Tuesday, September 25, 2007

De Forma Humana, Pt. 2

I recently hit upon another way in which to look at human beauty. By way of recapping what I wrote before, I noted that we tend to polarize beauty and say that it is either a physical property or that it is a spiritual property of a person. I take issue with both of these positions, but not because I think either completely wrong. Rather, I think they need to be brought together, not separated. I also noted that beauty is traditionally placed together with goodness and truth, and thus, to the Christian, there can be no more of an individual standard for beauty than there can be for truth. Thus, the classic line, "beauty is in the eye of the beholder," is disqualified to the Christian (or anyone who believes in absolute universal truths).

My thoughts at present are to continue down the path of thinking of beauty in the same way we think about goodness. Morality is, I think, is what started this new thought exercise. There are two components to being a truly moral person: rightly believing and rightly doing. One cannot be truly moral without both. For example, if I do not believe that stealing is wrong, I obviously am not going to be regarded as too terribly moral a person. Additionally, if I do believe stealing to be wrong, but do it anyway, we achieve the same result. There is another level of possibility, and that is if one does the active aspect of morality and abstains from stealing, but does not actually believe stealing to be wrong. Perhaps this person simply believes it to be a social convention and fears reprisals, and for this reason as well, simply acts so as to appear moral. However, because the belief is not present, I am hard pressed to call him moral, at least in this instance.

What has this to do with beauty? If beauty is something of a composite of both physical traits and non-physical elements, we can conclude that, if beauty is in fact like goodness, that both an outward aspect, as well as an internal aspect, must be present. Simply maintaining good flesh does not entail beauty, nor, by this reasoning (as harsh as it sounds), does the presence of that ineffable "internal" stuff. Again, all of this rests on the assumption that we can think about beauty in the same way we can think about goodness.

In terms of what this looks like practically, I am again at a loss to give an example grounded in reality. I realize that I am approaching this topic in a fairly "detached" manner, and I realize that there are serious human concerns involved. Indeed, I understand that many people struggle with self-worth, and often their appearance is a major factor. To these people, what I have been saying might seem rather disheartening, if it is true. Currently, I am not willing to die on the hill that I have been building, and so I am very much open to other ways of thinking about beauty, that avoid the "mere" traps of "merely physical" or "merely inner" and abstain from relativism. It is a high set of criteria, but I think these are essential elements of the conversation and I'm a little more willing to fight for than the hill.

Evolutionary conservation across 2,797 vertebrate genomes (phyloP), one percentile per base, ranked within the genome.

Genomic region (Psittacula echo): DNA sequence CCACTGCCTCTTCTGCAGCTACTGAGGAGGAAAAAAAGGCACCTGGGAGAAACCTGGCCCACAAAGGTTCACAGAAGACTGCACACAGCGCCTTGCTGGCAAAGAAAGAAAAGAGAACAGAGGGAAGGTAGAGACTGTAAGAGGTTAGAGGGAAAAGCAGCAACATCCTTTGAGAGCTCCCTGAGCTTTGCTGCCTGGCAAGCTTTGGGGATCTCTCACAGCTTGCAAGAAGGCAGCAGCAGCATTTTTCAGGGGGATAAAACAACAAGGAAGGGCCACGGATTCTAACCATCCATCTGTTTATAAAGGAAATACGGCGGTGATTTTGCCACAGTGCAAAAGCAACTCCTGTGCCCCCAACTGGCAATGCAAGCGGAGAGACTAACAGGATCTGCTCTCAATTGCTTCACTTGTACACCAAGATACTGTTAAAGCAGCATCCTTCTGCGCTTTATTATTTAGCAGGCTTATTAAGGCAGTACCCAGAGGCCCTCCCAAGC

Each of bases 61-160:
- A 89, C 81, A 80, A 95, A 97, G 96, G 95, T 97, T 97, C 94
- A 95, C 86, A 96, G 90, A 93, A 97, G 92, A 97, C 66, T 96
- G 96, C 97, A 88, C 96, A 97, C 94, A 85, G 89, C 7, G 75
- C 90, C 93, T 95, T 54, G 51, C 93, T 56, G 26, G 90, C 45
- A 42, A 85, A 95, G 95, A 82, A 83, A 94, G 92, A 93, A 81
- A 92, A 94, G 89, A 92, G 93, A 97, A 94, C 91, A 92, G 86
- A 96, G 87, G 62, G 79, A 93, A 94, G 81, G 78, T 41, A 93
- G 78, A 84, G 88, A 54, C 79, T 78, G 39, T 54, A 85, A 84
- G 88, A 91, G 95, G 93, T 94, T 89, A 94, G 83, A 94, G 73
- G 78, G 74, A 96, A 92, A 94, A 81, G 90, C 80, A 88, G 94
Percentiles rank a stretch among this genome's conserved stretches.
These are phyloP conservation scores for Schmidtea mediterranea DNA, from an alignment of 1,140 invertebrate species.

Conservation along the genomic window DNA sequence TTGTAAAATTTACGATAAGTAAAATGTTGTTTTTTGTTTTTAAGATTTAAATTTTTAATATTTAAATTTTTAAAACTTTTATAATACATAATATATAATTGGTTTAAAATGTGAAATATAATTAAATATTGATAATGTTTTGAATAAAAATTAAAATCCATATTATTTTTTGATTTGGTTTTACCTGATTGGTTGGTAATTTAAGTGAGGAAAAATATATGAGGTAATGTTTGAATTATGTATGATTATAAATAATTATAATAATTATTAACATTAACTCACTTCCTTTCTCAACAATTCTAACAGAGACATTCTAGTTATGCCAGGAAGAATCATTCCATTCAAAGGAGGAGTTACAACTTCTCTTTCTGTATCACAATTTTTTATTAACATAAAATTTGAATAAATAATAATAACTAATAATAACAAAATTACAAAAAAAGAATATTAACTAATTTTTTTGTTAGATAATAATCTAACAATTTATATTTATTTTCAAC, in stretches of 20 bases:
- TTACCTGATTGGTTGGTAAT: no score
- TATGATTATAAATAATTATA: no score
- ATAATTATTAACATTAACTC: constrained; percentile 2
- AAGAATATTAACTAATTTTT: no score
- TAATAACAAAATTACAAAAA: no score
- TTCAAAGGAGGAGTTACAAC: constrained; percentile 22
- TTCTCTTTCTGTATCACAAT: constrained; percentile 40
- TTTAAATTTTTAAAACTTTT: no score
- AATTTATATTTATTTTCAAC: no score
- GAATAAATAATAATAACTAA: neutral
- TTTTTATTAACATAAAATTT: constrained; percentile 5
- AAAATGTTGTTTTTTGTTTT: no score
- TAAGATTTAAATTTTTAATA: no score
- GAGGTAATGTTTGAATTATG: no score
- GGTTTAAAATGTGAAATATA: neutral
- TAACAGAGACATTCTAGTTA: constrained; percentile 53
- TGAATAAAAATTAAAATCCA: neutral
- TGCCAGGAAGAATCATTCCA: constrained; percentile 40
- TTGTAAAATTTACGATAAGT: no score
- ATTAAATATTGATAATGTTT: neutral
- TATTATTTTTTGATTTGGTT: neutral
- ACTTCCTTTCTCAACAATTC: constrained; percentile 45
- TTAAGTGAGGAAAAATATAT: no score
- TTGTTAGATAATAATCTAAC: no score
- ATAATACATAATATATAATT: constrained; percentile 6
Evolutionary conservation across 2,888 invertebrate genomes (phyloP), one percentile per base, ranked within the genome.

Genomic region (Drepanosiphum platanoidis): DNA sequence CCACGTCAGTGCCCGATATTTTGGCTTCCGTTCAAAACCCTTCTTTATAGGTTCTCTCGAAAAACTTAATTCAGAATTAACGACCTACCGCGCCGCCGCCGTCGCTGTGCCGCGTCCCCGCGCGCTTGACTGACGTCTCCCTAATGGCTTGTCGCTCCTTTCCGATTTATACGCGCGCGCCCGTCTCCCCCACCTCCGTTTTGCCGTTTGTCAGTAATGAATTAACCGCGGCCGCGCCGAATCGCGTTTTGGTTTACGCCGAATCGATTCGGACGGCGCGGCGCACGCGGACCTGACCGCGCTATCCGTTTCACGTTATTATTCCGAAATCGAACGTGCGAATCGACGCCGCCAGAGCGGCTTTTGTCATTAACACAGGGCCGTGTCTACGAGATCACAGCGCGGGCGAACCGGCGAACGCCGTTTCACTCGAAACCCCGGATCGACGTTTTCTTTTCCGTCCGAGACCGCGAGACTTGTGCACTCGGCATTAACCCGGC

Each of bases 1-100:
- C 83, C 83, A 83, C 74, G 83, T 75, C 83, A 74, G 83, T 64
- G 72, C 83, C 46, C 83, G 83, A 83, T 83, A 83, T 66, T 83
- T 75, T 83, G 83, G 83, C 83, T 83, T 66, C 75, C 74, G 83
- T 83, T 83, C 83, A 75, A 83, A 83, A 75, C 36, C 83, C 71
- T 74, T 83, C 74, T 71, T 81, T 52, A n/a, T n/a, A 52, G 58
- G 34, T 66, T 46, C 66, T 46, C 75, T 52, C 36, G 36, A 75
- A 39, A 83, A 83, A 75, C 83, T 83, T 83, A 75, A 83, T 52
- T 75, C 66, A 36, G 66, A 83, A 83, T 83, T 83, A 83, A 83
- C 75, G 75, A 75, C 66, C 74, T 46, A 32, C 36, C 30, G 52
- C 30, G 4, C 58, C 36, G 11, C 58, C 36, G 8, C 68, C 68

By way of a final observation, it has occurred to me that I have been approaching this subject in a fairly humanistic manner, starting with myself and what I can see and know. A safer way of reasoning would be to start with what we know of God and His revelation and work down to man from there. Perhaps this is a more excellent way.

3 comments:

Kelly said...

I thoroughly enjoy your writing! Challenging and though provoking :) I studied what "beauty" was awhile ago...I just re-posted my thoughts on my blog...

Jacob Douvier said...

It's good to know that my random ramblings on something I really don't know anything about are found amusing by someone!

FYI, your profile does not link to your blog.

Kelly said...

I don't believe in random!! :) God is not random nor are His plans random..so your writings are placed in the right spot in His plan :) my blog is www.klynnday.blogspot.com